That’s what I heard traveling home from the mountains. I knew where I was going. I just got off the interstate and was headed home.
Rather than turn off the Google Maps app, I left it on. And it didn’t agree with me.
Re-routing. Five seconds past. Re-routing.
It’s as if the lady wanted to jump through the phone and say, “why are you going this way? It takes twice as long.”
Straight line. You hear that this is the fastest route between to points. It’s the most efficient.
When you drive do you always take the fastest route? The interstate or the highway? Maybe the freeway?
Or do you take the scenic route sometimes? The backroads? Or the “long way”?
And what route do companies take? You always want them to take the fastest, right?
Instant gratification. You want your item shipped now. The red light to turn green. And a response to your text message immediately.
Efficiency wins. That’s what we were taught. Henry Ford once said, “efficient industry is the sole key to prosperity.”
I would say companies that are just transactional, that are at this point just relying on things like efficiency, are probably going to be missing something in the future.
Valerie Coulton is right. Coulton and Alistair Croll explore the idea of servant leadership and how companies must disrupt themselves. Because efficiency is not the only thing that matters anymore.
Coulton continues, “if you don’t somehow feel that they [companies] take some interest in at least your satisfaction or in your comfort, and if not your delight, then I think they’re in danger.”
Amazon breathes efficiency. Fast delivery. One click purchases. Robot run fulfillment centers.
Its built an empire on being efficient. Amazon pays attention to customer service too. It makes clever recommendations for books and keeps you happy with free shipping. Its new MayDay button delivers instant face-to-face customer service.
Amazon is a transactional company. It relies on efficiency. Is it in danger?
Kindle Unlimited is a new service from Amazon. You can pay $9.99 a month for all you can read (and listen) books. An interesting approach.
You can try the service for one month free of charge. Why not? Upon signing up for Kindle Unlimited, I received an email that prompted me to get started. With one click, tons of books were at my fingertips.
The choices were dead simple.
Read for free. Buy with 1-Click. Give as a gift.
Kindle Unlimited is a solid service. But after a week passed, and I was still plugging away reading one book, I knew it wasn’t going to worth the $9.99 a month.
It was time to cancel. First, I traveled to Amazon and attempted to cancel my free trial. No dice.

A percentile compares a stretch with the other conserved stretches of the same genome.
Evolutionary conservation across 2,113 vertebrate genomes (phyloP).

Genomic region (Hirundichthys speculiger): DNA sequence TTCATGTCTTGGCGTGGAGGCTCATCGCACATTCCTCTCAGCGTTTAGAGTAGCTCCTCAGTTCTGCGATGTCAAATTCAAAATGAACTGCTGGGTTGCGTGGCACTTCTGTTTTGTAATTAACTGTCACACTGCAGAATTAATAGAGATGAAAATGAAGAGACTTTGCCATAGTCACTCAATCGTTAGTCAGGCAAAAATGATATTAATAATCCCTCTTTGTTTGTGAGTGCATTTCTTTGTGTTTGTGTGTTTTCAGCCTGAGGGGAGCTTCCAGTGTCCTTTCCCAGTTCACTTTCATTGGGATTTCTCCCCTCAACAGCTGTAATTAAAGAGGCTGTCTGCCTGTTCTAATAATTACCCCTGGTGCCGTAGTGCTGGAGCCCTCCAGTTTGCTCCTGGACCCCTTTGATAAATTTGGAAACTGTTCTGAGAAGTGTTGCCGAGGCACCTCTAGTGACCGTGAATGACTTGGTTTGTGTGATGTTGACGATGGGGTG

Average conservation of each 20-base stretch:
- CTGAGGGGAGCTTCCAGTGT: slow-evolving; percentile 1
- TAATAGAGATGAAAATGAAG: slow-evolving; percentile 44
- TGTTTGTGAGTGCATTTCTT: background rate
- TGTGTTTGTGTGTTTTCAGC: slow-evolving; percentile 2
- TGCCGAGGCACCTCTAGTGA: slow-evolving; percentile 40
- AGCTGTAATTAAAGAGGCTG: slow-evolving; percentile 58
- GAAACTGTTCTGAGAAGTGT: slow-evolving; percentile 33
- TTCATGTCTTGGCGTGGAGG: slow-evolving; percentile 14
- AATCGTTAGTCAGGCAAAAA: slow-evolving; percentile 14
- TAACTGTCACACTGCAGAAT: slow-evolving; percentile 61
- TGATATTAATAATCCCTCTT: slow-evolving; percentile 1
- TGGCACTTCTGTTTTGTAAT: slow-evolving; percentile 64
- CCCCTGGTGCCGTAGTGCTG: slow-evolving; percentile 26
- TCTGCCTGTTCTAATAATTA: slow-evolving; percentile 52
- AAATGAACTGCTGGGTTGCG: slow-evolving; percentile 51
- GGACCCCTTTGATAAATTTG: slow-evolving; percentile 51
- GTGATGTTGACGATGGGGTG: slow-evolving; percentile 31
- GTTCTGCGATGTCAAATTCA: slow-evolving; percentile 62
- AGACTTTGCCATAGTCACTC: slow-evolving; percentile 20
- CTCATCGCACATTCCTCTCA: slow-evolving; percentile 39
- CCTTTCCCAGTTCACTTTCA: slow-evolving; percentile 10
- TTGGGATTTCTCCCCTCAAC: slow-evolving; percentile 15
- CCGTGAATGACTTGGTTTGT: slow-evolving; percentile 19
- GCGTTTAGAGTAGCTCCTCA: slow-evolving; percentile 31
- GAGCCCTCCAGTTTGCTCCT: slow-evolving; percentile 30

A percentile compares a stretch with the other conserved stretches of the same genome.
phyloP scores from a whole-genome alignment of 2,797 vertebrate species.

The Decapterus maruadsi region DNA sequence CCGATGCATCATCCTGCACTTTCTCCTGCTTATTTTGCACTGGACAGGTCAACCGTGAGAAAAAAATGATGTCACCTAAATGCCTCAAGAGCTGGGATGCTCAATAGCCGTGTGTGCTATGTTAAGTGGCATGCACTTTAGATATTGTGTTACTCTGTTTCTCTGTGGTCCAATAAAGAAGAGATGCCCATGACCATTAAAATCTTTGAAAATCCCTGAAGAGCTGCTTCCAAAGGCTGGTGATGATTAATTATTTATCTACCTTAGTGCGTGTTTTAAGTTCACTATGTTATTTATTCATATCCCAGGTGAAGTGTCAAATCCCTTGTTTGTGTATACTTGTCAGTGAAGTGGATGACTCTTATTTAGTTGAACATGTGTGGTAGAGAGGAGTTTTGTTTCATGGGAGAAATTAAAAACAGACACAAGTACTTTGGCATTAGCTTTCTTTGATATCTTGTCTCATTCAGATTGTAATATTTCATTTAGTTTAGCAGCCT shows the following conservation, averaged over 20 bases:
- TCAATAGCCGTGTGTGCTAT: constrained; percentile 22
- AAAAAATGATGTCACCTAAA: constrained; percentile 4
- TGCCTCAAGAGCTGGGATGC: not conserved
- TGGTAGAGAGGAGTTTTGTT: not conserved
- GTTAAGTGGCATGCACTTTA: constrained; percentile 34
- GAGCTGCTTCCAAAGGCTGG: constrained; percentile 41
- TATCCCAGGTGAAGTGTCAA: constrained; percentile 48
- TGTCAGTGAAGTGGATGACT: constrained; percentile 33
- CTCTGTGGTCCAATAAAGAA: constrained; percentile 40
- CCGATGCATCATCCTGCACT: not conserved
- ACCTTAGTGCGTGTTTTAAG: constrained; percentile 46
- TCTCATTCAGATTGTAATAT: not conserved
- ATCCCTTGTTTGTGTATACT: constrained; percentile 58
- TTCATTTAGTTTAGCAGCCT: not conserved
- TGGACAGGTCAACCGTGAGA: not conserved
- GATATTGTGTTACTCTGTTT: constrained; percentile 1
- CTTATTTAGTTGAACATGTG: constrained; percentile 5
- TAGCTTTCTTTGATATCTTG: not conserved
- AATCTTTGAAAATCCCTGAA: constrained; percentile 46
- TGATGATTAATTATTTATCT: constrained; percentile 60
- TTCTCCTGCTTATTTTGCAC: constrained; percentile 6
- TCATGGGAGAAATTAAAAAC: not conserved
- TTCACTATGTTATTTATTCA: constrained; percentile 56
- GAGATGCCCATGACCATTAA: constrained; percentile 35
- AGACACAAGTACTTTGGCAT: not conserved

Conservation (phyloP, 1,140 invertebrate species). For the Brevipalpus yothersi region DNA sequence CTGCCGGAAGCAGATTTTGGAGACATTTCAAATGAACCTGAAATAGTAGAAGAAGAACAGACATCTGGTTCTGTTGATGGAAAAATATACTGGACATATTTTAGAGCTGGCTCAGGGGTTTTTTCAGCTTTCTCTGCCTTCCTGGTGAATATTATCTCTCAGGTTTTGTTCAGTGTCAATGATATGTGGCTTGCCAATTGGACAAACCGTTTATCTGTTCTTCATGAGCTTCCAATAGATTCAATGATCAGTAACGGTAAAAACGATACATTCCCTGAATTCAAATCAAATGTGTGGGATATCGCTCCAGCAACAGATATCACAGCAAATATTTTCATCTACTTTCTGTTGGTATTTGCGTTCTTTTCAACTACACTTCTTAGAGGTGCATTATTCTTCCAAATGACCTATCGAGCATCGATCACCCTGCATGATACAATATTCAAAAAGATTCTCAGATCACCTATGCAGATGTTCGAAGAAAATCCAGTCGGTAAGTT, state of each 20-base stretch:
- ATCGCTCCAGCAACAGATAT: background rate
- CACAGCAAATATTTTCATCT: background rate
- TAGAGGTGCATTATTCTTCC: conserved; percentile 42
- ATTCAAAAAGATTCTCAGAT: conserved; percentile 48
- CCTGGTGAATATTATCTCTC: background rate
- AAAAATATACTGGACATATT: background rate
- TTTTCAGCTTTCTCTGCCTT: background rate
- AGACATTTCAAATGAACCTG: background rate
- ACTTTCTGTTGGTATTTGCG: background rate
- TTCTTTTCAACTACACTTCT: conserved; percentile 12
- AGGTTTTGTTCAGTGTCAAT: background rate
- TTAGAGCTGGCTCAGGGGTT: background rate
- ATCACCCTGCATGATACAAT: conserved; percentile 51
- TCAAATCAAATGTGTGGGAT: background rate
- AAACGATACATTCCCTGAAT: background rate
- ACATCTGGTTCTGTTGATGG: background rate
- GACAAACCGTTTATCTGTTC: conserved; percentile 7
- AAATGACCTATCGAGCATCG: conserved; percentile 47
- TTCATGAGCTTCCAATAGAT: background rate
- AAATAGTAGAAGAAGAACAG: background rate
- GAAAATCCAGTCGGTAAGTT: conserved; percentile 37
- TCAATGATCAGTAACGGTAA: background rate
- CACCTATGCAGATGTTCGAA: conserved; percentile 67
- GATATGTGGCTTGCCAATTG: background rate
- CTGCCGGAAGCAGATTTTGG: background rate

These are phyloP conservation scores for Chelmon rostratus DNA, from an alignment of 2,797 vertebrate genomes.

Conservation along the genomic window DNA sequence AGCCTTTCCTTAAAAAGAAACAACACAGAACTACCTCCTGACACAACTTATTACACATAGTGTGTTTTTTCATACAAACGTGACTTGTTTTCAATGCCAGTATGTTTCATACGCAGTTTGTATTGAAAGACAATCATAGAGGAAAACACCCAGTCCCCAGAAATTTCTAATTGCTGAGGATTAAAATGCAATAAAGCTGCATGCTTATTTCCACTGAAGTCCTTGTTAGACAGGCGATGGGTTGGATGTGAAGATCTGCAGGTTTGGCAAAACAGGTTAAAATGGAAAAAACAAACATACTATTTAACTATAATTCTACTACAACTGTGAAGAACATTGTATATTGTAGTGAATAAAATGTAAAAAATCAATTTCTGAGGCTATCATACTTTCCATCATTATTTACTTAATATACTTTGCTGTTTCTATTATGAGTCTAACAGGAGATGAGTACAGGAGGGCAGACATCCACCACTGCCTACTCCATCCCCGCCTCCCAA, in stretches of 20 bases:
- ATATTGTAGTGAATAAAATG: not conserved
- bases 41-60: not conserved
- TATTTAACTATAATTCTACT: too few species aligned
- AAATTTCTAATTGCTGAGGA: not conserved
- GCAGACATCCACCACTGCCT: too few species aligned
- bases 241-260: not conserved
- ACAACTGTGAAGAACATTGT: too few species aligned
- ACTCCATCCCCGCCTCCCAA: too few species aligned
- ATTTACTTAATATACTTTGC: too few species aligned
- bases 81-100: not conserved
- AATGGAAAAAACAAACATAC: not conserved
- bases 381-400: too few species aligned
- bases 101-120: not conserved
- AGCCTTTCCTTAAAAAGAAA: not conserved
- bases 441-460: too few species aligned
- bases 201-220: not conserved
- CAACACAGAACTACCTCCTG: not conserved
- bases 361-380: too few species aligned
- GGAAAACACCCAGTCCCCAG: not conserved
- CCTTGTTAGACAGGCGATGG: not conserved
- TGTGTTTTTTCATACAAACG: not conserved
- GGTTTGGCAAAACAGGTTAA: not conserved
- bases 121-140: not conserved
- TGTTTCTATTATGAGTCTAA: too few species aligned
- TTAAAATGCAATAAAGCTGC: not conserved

Next, I re-opened the original email and scanned for how to cancel or any information on the free trial. Below is the fine print I found in the email.
Your Kindle Unlimited subscription will continue after your free trial until cancelled. If you do not wish to continue for $9.99/month plus any applicable taxes, you may cancel anytime by visiting Your Account and adjusting your subscription settings.
Now, I found myself searching for the “Your Account” section on Amazon. A few more minutes passed. Couldn’t find my “subscription settings” either. Frustrated.
I headed over to twitter and searched “how to cancel Kindle Unlimited”. And I found this tweet from @TheInternetPatrol.
There is a step-by-step guide to cancel this free trial. That’s absurd. A company that turns complicated into simple fails to make it easy to cancel.
I know, that’s Amazon doing their job. But bullshit. If Amazon can make me buy something in one click and deliver something to me via a drone, why does it take a six step guide to cancel a service?
It feels like Jeff Bezos is just laughing at me. And I’m not the only one. Just take a look at the comments of The Internet Patrol guide.
Amazon is not taking any interest in our comfort. It’s transactional. Efficient.
You can’t rely on efficiency alone anymore. Amazon is not in immediate danger, but are we starting to lose our religion toward the brand? Time will tell.
I drove all the way home ignoring the lady on Google Maps begging me to go the more efficient route. Because I didn’t want to go home the fastest way.
I wanted to drive by my old friend’s street that brings back crazy memories. The country roads that make feel comfortable. And the restaurant (Fiesta Grill) that I never go to anymore.
The scenic route is not the most efficient. But sometimes it’s the most satisfying.
Companies need to re-route efficiency. And focus on feelings.